Posted on: September 11, 2020 at 6:51 pm
Last updated: November 11, 2020 at 11:35 am

Have you ever gone to sleep at night and dreamt that you were falling? Then suddenly, your body jerks and you are startled awake? An experience like this can be somewhat unsettling, but if it’s happened to you, you’re not alone. This strange occurrence is called a hypnic jerk, and a 2016 study found that sixty to seventy percent of people experience them [1].

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The Stages of Sleep

Before getting into the cause of these hypnic jerks, let’s first do a refresher on the stages of sleep:

Stage One

This is what happens when you first start nodding off. This short period lasts several minutes. During this time your heartbeat, breathing, and eye movements slow, and your muscles relax with occasional twitches. Your brainwaves also begin to slow from their wakefulness patterns.

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Stage Two

This is a period of light sleep before you enter a deeper sleep. Here, your heartbeat and breathing slow, and your muscles relax even further. Your body temperature drops and eye movements stop. Your brain activity also slows, but you experience occasional bursts of electrical activity. 

Stage Three

You need stage three to feel refreshed in the morning. This is when your heartbeat and muscles are at their slowest, your muscles are relaxed, and it might be difficult to wake you.

REM Sleep

Rapid eye movement sleep occurs about ninety minutes after you fall asleep. Your eyes move rapidly from side to side and your brain wave activity becomes closer to that of wakefulness. Your breathing becomes faster and irregular, and your heart rate and blood pressure increase, almost to waking levels. This is when most of your dreaming takes place.

You cycle through these stages four or five times every night. Depending on what cycle you’re in, the stages will vary in length [2].

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Read: What is Sleep Paralysis: Causes, Risk Factors, and Prevention

Hypnic Jerks

Hypnic jerks are basically involuntary sleep movements that occur as you transition from wakefulness to sleep. They are sometimes referred to as hypnagogic jerks or sleep starts.

They are not very well understood, however they do tend to occur more often when you’re trying to force your brain to engage in an activity when you’re sleep-deprived. Rafael Pelayo, a sleep specialist at the Stanford Sleep Medicine Center, says that it’s because certain parts of your nervous system are awake, while others are asleep.

Essentially, you can think of a hypnic jerk as a misfire caused by your nervous system sending your body mixed messages.

Generally, they occur when you’re transitioning from wakefulness into stage one of sleep. As explained, REM sleep typically occurs ninety minutes after falling asleep. When you’re really sleep-deprived, however, you go straight from stage one to REM sleep. You basically skip right over stage two and three.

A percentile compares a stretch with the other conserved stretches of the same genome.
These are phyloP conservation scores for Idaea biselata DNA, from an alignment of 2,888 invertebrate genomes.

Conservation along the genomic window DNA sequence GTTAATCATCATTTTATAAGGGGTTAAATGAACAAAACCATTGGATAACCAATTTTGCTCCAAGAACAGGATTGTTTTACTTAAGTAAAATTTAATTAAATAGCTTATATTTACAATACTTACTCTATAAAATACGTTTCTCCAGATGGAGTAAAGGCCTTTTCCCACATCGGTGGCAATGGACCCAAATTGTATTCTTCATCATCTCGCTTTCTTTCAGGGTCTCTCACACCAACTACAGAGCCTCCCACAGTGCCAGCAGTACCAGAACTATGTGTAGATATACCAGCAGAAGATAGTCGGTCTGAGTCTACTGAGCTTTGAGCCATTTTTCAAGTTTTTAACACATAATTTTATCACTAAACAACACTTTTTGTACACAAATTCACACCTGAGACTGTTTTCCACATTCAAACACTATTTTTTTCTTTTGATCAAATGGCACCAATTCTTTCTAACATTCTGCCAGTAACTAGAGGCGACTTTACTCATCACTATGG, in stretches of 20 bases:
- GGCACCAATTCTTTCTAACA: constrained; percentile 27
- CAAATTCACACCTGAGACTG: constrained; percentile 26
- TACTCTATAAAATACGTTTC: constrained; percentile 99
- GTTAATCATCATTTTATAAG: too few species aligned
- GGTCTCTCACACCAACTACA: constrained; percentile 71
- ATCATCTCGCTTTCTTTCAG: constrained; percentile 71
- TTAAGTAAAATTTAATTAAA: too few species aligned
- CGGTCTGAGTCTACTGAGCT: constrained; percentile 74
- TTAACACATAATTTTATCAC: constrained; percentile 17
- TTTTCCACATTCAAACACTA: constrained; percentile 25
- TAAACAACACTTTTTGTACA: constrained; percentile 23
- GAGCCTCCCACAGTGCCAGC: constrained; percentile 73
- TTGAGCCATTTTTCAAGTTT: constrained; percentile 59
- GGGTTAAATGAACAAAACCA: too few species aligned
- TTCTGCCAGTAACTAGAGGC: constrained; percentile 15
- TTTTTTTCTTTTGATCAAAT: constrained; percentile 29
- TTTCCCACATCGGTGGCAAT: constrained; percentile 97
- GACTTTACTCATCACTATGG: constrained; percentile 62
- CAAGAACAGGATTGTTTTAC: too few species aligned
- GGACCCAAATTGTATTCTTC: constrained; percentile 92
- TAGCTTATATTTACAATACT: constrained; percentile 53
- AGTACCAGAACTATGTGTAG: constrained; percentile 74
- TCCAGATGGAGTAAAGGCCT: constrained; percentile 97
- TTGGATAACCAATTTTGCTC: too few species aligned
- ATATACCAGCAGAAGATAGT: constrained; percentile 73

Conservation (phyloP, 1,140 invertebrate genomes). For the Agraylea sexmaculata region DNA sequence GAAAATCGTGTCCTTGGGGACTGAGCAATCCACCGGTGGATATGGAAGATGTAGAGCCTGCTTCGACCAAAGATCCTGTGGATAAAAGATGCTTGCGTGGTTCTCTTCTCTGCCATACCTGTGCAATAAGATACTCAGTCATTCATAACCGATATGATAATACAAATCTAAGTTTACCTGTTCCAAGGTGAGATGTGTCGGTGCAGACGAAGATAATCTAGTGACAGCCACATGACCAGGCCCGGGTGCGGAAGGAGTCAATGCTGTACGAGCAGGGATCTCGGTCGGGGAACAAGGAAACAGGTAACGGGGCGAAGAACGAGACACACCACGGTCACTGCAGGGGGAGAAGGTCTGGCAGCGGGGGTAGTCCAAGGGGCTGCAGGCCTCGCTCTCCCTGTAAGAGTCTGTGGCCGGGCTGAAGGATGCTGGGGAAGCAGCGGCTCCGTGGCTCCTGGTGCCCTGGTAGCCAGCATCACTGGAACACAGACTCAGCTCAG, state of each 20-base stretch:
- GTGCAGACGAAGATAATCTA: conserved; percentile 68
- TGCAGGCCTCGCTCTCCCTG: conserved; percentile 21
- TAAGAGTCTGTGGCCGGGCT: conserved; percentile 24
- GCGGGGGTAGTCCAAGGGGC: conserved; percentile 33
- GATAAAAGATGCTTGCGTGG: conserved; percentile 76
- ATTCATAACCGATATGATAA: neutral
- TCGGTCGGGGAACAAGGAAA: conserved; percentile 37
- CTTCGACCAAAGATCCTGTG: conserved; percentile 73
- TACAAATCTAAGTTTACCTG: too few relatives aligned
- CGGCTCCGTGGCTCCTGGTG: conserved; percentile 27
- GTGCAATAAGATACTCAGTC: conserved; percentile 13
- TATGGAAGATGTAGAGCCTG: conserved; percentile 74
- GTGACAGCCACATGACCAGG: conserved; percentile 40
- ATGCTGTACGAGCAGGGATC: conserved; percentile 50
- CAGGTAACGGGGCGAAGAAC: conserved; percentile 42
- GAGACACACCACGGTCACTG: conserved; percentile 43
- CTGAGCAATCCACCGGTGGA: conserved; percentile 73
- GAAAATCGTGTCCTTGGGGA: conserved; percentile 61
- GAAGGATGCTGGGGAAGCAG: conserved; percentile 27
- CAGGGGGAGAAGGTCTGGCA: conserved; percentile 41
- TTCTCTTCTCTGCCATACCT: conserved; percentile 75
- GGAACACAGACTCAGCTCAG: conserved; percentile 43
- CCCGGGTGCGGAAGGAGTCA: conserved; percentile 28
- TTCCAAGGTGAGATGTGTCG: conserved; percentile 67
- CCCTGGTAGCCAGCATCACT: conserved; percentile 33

Paleyo says that a hypnic jerk is a clear sign from the body that you need to sleep.

“Nothing else is going to satisfy that urge.” [3]

Read: Sleeping Next To Someone Who Snores Could Be Damaging Your Health

Are Hypnic Jerks Dangerous?

Luckily, no. Hypnic jerks, while they can be scary at the moment, are benign and do not need to be treated. Some may feel anxious after experiencing one and have difficulty falling back to sleep. If this happens to you, try to remind yourself that it doesn’t mean anything and that there’s nothing wrong. This may help to ease your mind so you can go back to sleep.

Hypnic Jerks and Lack of Sleep

Sometimes, though, you may experience a hypnic jerk when sleep is not an option. For some, they can occur when they’re over tired in a class lecture or a meeting. If this is the case, Palayo has a few suggestions:

  • Focus on something that’s more important about that scenario than falling asleep.
  • Make eye contact with the speaker.
  • Drink coffee beforehand if you know you’re going to have trouble staying alert.
  • Make sure to get seven to nine hours of sleep every night to avoid being over-tired [3].

While hypnic jerks are not dangerous, they are a sign that you’re not getting enough sleep. If you notice them happening frequently, ask yourself why you might be over-tired and consider making some changes.

Keep Reading: Do You Have Pandemic Anxiety? Tips to Cope If You may be Sleepless, Forgetful and Angry.

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Brittany Hambleton
Team Writer
Brittany is a freelance writer and editor with a Bachelor of Science in Foods and Nutrition and a writer’s certificate from the University of Western Ontario. She enjoyed a stint as a personal trainer and is an avid runner. Brittany loves to combine running and traveling, and has run numerous races across North America and Europe. She also loves chocolate more than anything else… the darker, the better!

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